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Home Detention Philosophy


A. PHILOSOPHY

Home Detention is a program designed for youth ages 10 through 17 that reside in Brown County.  Home Detention is defined as the supervision of a juvenile in his own residence as ordered by the Court.  A Home Detention Officer closely monitors the youth’s activities and behavior for a period of time.  A juvenile is placed on this program under strict guidelines to help him become more accountable for his decisions and attitude.

Home Detention has two main functions:

  1. To assist parents and probation in closely supervising a child who has demonstrated problems in school, home and/or with the law.
  2. Used as a less restrictive alternative to secure detention.

B. SUPERVISION

While it’s not possible to maintain continuous surveillance of a juvenile’s behavior, the juvenile’s behavior can be observed randomly throughout the day. A Home Detention Officer will make one face-to-face and two phone contacts per day with the juvenile.  More contacts can be made at the discretion of the Home Detention Officer or on the directive of the Judge.  The juvenile’s attendance and behavior at school, work, and community service are closely monitored with calls and/or visits.  Electronic monitoring can also be used to help track the juvenile 24 hours a day. 

C. CONSEQUENCES

If a juvenile fails to comply with the Home Detention Contract, the Home Detention Officer notifies Dispatch and law enforcement immediately picks up the juvenile and places them in the Brown County Juvenile Detention Center.  The juvenile’s release from secure detention is determined by Home Detention staff, Court Services, or a Judge during a detention hearing.

D. COMMUNITY SERVICE/MENTORING

The Home Detention Officers organize several community service and mentoring projects throughout the year to keep the juveniles active in the community. All the projects are supervised by Home Detention Officers. These activities include many positive outlets for the juvenile to hopefully continue once released from the program.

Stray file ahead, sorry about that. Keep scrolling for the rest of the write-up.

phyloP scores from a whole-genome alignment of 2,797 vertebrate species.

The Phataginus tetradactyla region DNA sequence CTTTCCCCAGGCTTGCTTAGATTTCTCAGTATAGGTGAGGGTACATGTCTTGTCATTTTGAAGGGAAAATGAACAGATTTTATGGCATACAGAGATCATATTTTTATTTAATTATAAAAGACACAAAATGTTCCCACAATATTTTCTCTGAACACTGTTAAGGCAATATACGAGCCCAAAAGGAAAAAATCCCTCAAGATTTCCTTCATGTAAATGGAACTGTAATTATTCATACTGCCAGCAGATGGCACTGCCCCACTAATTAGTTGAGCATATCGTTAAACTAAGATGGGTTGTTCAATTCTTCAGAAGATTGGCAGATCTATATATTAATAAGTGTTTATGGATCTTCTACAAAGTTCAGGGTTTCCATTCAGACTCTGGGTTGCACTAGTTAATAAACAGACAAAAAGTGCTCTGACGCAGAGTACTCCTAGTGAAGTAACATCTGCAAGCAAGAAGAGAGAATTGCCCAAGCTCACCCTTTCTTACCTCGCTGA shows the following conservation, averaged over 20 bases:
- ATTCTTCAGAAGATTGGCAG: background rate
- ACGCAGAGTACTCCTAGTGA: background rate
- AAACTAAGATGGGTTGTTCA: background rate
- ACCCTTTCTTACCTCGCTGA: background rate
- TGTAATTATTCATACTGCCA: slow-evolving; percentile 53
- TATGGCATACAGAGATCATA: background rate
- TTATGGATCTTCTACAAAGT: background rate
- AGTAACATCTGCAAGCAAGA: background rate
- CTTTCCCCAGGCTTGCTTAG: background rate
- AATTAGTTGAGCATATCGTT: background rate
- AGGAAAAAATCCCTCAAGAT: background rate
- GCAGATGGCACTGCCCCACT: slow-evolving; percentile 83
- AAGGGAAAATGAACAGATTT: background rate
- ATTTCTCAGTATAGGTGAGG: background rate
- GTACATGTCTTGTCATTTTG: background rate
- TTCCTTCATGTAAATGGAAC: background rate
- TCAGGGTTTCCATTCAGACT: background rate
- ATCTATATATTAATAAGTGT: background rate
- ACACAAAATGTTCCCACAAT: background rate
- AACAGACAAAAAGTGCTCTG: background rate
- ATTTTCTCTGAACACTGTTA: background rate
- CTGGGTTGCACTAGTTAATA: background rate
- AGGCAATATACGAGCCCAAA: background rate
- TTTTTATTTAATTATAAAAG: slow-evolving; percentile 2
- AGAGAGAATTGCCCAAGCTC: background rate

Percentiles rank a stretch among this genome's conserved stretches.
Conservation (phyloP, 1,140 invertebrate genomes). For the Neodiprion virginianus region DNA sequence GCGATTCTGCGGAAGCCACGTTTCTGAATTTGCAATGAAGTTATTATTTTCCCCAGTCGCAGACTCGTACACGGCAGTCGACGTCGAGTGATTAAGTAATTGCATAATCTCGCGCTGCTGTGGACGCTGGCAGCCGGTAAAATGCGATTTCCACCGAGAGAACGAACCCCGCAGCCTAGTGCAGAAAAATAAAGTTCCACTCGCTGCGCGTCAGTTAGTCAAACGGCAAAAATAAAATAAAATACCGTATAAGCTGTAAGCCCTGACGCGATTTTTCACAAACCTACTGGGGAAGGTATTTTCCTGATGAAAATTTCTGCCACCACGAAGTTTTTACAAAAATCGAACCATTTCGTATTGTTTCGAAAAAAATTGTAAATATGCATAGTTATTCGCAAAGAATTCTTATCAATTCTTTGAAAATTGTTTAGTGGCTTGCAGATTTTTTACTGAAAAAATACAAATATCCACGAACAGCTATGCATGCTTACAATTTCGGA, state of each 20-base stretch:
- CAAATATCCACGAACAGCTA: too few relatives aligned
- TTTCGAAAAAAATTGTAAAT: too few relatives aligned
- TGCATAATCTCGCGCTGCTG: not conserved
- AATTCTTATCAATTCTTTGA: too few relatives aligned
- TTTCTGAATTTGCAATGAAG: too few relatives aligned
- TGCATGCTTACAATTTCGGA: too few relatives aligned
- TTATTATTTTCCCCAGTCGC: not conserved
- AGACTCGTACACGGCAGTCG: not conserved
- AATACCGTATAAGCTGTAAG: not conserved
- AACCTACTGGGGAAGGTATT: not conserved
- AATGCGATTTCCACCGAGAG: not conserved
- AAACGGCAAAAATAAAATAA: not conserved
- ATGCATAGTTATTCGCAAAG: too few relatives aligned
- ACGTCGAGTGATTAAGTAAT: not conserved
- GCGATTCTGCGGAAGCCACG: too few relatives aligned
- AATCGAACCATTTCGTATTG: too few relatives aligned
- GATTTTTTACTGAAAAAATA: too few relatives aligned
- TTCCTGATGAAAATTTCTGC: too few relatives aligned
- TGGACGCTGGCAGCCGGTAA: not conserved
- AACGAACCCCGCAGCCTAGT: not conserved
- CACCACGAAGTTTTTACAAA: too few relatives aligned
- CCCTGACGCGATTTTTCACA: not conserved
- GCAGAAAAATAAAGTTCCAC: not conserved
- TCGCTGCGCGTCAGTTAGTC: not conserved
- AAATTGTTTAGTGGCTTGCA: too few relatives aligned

E. PROGRAM GUIDELINES

  1. Home Detention is used in the pre-adjudicatory phase with referrals from Court Services, Judges, State’s Attorney and occasionally parents.
  2. Home Detention is designed to be short term in nature with the expectation due process and disposition will be expedited.  The average time on the program is four to six weeks.  The range has been from 1 day to eight months. 
  3. The maximum caseload for the Home Detention Program shall be 16 juveniles per day. 
  4. An order from the Court is required authorizing the use of the Home Detention Program.
  5. A contract is signed by the juvenile, the parents, and a Home Detention Officer, which outlines the conditions that must be followed during the period of Home Detention. It is understood that both the juvenile and the parents agree to participate in the Home Detention Program. A contempt of court clause is included in the contract and stipulation for the determent of parents to enable their child to go beyond the Home Detention contract.
  6. A daily log will be maintained by the Home Detention Officer to document contacts with the juvenile and their family.  Meetings with service providers, the legal system, school personnel, and employers are also noted.  Results of court hearings are also documented.  Home Detention Officers log information on the juvenile’s behavior, attitude, compliance with the rules and any problems that arise.  If major problems occurred and the juvenile was placed in Juvenile Detention Center due to rule infractions, the circumstances are documented.
  7. If a juvenile violates the program and is placed in Juvenile Detention Center he/she may be allowed another chance to continue on Home Detention.  This will be determined by the Judge, Court Services, and/or Home Detention staff.
  8. Prior to the juvenile’s court hearing, a Home Detention Officer will complete a summary documenting the youth’s cooperation or any problems that occurred while the youth was on Home Detention.  A copy of this report is forwarded to the Judge, Court Services, State’s Attorney and the juvenile’s file. A juvenile is officially released from the program once the Judge signs the Order of Release.